Language is subject to variation, not only in terms of medium — broadly speech vs writing, but operating in an increasingly blurred set of intermediate media — but also geographical locality and demographic variation (age, education). And more than ever before, the descriptivists have the tools to overwhelm the prescriptivists under the banner of Moore’s Law and accelerating algorithms. Ask me to describe, and we have the means to demonstrate variation more than ever before; ask me to prescribe, and you may have the means to justify your choices. The pedants’ age-old fear is instability of meaning, and their role in redressing that perceived instability. They are the brakewomen and –men of the communicative realm, just occasionally “accredited with wisdom” (Google, noin 8 tulosta (0,33 sekuntia)).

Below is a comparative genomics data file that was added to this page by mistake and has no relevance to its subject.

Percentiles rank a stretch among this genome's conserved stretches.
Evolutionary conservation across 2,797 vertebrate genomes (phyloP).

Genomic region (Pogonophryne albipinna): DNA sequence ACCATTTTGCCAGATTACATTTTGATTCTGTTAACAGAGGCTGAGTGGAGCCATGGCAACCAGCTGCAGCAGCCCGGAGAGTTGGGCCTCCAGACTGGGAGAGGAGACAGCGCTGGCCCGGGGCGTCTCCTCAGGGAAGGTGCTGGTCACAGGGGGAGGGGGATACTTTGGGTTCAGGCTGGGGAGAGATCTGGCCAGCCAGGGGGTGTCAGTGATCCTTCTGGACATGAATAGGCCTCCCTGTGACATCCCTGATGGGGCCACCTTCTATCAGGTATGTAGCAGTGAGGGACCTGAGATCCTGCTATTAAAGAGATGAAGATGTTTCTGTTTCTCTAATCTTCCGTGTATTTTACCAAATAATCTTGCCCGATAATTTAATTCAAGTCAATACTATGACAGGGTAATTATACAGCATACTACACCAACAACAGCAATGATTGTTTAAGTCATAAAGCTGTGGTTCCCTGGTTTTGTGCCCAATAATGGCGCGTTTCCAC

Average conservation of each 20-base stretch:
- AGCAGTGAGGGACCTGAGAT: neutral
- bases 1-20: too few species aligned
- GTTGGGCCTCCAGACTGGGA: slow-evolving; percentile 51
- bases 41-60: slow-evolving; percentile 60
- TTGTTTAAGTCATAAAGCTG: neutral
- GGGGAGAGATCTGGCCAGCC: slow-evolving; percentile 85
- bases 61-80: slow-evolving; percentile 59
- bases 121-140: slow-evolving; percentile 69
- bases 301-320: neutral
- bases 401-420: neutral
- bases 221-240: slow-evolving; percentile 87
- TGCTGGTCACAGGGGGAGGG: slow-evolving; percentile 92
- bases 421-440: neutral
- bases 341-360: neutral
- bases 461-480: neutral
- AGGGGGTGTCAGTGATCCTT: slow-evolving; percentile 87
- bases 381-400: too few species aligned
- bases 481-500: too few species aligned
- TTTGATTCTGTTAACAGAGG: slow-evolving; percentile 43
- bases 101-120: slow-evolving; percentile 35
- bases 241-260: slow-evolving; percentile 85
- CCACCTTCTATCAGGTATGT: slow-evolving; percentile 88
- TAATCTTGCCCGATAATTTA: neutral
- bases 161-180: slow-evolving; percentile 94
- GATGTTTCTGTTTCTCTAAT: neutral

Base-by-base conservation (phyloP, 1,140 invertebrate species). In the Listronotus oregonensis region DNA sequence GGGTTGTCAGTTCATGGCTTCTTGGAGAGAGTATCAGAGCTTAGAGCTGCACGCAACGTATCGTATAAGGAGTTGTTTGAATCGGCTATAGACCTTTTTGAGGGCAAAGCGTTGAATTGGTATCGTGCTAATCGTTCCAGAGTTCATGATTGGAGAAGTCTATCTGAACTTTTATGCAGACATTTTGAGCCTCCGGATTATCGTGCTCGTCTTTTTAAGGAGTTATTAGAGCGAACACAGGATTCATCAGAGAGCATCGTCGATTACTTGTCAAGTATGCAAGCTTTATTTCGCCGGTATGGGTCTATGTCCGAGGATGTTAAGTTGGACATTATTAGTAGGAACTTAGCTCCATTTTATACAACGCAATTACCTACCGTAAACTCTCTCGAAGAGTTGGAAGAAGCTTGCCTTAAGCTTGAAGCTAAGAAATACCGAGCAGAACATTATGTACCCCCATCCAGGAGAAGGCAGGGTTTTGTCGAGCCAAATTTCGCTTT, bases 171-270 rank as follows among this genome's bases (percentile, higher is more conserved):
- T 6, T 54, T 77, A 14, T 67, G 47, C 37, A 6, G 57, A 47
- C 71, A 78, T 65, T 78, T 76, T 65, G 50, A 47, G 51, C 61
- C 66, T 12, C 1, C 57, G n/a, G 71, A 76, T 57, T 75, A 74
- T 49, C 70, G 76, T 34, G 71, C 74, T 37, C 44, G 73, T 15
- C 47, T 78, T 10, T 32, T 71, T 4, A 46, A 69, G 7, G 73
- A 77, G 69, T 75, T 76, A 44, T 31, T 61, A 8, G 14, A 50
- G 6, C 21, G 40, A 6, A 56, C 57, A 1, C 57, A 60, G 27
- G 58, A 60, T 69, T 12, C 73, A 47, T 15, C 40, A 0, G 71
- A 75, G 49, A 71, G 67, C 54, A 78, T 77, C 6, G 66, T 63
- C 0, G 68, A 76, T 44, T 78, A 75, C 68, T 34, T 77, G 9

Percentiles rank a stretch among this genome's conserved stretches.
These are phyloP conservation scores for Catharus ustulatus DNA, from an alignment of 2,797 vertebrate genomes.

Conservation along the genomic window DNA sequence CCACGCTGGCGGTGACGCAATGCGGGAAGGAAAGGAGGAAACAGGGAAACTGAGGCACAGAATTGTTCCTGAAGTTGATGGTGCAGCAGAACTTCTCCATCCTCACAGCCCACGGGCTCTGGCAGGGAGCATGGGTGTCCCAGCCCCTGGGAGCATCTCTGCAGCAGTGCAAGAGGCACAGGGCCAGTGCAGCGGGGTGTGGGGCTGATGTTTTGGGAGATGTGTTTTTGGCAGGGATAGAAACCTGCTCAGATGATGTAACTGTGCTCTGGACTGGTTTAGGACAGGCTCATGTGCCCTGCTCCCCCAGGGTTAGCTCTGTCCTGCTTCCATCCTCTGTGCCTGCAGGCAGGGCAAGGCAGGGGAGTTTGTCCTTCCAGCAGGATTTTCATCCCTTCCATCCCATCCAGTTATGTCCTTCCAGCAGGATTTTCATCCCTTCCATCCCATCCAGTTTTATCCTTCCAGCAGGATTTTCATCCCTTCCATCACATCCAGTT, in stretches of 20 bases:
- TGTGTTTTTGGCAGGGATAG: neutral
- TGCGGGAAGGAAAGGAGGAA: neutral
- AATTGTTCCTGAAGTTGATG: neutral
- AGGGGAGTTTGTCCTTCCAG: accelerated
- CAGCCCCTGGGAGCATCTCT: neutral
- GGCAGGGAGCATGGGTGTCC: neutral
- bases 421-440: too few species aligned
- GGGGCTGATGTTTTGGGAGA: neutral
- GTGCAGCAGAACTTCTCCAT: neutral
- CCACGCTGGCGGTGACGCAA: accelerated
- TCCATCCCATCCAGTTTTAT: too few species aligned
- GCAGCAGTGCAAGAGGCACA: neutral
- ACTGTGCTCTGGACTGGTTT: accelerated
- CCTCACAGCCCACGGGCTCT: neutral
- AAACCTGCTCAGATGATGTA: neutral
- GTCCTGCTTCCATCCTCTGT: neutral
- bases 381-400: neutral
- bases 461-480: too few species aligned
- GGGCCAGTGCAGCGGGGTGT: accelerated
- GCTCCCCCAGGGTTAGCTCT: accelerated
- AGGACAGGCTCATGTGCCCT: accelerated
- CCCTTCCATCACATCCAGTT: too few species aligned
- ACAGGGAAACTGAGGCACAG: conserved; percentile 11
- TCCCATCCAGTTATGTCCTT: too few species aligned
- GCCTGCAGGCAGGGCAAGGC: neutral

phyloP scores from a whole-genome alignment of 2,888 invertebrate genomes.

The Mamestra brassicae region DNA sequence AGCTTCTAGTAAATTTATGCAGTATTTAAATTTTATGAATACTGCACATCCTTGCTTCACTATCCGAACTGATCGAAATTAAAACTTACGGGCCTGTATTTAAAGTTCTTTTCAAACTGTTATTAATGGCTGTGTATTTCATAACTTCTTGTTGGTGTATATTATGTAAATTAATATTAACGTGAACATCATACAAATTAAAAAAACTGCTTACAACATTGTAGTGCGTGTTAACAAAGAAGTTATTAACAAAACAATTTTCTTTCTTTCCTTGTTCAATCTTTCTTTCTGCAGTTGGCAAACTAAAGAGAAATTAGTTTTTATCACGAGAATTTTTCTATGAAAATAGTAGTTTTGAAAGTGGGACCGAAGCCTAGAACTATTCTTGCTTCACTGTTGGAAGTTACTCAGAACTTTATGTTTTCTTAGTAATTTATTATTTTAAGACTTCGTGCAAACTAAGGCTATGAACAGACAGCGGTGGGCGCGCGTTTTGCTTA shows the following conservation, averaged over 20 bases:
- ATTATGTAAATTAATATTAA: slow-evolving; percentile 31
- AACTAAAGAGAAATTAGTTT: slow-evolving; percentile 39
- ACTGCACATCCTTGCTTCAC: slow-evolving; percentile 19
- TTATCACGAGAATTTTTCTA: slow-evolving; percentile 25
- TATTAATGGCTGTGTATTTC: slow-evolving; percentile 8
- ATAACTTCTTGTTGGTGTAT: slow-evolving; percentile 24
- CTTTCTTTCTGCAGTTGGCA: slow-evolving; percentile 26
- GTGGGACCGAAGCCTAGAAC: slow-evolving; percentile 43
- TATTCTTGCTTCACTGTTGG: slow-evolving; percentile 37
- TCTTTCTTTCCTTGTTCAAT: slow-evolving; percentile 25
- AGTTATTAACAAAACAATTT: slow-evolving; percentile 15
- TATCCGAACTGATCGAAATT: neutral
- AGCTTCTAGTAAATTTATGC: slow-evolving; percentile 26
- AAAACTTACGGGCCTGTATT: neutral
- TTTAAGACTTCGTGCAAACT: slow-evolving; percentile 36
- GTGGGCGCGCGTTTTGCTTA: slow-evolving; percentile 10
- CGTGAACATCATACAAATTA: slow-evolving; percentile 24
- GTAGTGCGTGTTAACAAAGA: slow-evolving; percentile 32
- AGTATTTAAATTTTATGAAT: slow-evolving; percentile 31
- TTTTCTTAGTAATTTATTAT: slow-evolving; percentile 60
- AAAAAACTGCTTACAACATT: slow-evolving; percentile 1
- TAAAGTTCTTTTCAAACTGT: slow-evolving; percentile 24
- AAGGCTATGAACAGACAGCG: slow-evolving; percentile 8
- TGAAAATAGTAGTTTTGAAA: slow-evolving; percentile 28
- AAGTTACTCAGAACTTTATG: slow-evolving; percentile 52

All this surely conditions the relation between the client, the reviser and the job to be done. L1 revisers revise, typically on the basis of texts produced by L2 users. It’s natural that they would assume a proprietorial stance, regardless of their experience — they are after all paid to do it! The issue then becomes i) how far do you go, and ii) what stylistic norms do you fall back on, given that the text really isn’t yours?
I will give examples of some home-grown extremes of pedantry, their sociocultural context, with reactions from both professional linguists and ‘ordinary’ users of the English language. And try to pedanticizse you.